If it really bugs you, ask the lead author why you were placed where you were.

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    Note that in some fields, certainly in biology and related ones, the convention is that the person who carried out the research is first and the one who supervised/directed it is last. Both first and last positions are, therefore, prestigious and the closer you are to either, the greater your contribution. So usually, the first author will be the student who did the work and the last author is the PI and corresponding author.
    – terdon
    Jun 3 at 17:10
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    @terdon same deal in physics (with some exceptions like the huge LHC collaborations which are mostly alphabetical)
    – llama
    Jun 3 at 17:42
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    Same in physics and engineering, you ideally want to be first author or last author. First author means you contributed the most in terms of workload, last author means you were the director for the project essentially.
    – Tom
    Jun 3 at 17:55
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First of all, there's no such thing as a proper author arrangement. There are no laws or regulations about this, and there's even no universally accepted meaning of the author positions, so the authors are arranged as agreed between themselves, and that agreement or understanding is usually reached early on, in the very initial stages of the research to be published. That is, when researchers want to do some research together, they negotiate who does what and who gets which position on the author list. If you are not happy with the proposed position, you are free not to participate in the project at all. In short, the position on the author list is a result of a negotiation, and your leverage in that negotiation is your ability to contribute to the project.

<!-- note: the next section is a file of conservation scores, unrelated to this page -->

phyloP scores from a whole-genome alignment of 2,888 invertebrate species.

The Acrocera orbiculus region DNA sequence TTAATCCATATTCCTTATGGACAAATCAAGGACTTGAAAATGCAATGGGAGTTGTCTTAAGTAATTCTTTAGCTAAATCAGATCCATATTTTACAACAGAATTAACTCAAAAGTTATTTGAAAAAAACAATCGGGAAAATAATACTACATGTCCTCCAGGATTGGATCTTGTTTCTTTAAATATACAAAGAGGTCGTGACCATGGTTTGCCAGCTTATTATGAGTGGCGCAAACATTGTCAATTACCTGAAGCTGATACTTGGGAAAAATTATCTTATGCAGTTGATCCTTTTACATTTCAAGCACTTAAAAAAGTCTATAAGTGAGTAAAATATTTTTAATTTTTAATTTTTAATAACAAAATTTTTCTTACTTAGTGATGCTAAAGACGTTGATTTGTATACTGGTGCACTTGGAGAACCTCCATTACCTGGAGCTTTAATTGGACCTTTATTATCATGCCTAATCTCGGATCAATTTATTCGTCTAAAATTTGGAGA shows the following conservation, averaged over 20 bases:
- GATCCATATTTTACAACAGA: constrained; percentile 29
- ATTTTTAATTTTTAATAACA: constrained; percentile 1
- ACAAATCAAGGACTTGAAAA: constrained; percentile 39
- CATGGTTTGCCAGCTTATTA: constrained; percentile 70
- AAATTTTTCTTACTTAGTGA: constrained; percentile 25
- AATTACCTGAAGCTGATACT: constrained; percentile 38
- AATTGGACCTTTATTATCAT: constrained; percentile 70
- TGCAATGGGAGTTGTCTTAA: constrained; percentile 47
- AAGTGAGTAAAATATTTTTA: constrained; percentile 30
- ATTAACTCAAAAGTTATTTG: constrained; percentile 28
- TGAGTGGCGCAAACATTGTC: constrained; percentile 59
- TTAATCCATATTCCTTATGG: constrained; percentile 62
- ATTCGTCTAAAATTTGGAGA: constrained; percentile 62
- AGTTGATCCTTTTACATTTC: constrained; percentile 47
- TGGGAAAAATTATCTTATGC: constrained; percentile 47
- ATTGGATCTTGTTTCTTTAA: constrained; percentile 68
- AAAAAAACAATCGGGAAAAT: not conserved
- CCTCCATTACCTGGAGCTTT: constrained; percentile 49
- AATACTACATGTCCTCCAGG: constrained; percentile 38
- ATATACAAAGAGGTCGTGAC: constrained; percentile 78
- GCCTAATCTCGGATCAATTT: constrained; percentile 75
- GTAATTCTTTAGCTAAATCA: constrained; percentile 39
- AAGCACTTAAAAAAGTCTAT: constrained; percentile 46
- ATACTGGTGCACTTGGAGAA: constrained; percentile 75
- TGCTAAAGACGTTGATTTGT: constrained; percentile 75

It looks like you did your work without having negotiated your position on the author list. This is pretty usual for MS students, and they don't have good negotiating skills and leverage anyway. You are thus entitled only to be listed as one of the authors, not to be in any specific position on the author list. You get what you negotiate, not what your work is worth. The earlier you learn this the faster you will adapt to this harsh and unfair world.

A few other remarks:

(1) Be happy you are listed at all. The thing is that if you develop some technique and then this technique is used to do some study, you are not necessarily entitled to be listed as a co-author of that study. It's a grey area of ethics and there are no rules about this. Albert Einstein developed the relativity theory, but he isn't listed as a co-author of each and every paper in which that theory is used.

(2) Your co-authors may value your contribution differently and consider your position to be fair. The thing is that MS students are usually heavily reliant on advice, ideas, and mentoring by their supervisors and often do only relatively low-skilled work.

(3) It looks like you were not shown the manuscript before its submission to the journal. If so, it's a research misconduct. When you submit a manuscript to a journal, you have to check the box or declare in some other way that all authors were shown the final version and agreed with its submission to the journal. However, even if you had been shown the manuscript, you could not have done anything about your position on the author list. Your only leverage would have been the ability to say no to submission of the manuscript with your name on it, in which case they could have simply removed you from the author list, see Remark (1) above.

(4) As long as you are not the first author, it doesn't really matter much which position you are in. The thing is that when you apply for academic positions, what people count in your CV is the number of first-authored papers and the number of co-authored papers. I have seen people negotiating the first position, but have never seen people negotiating other positions. People don't bother fighting over such minor things—so neither should you.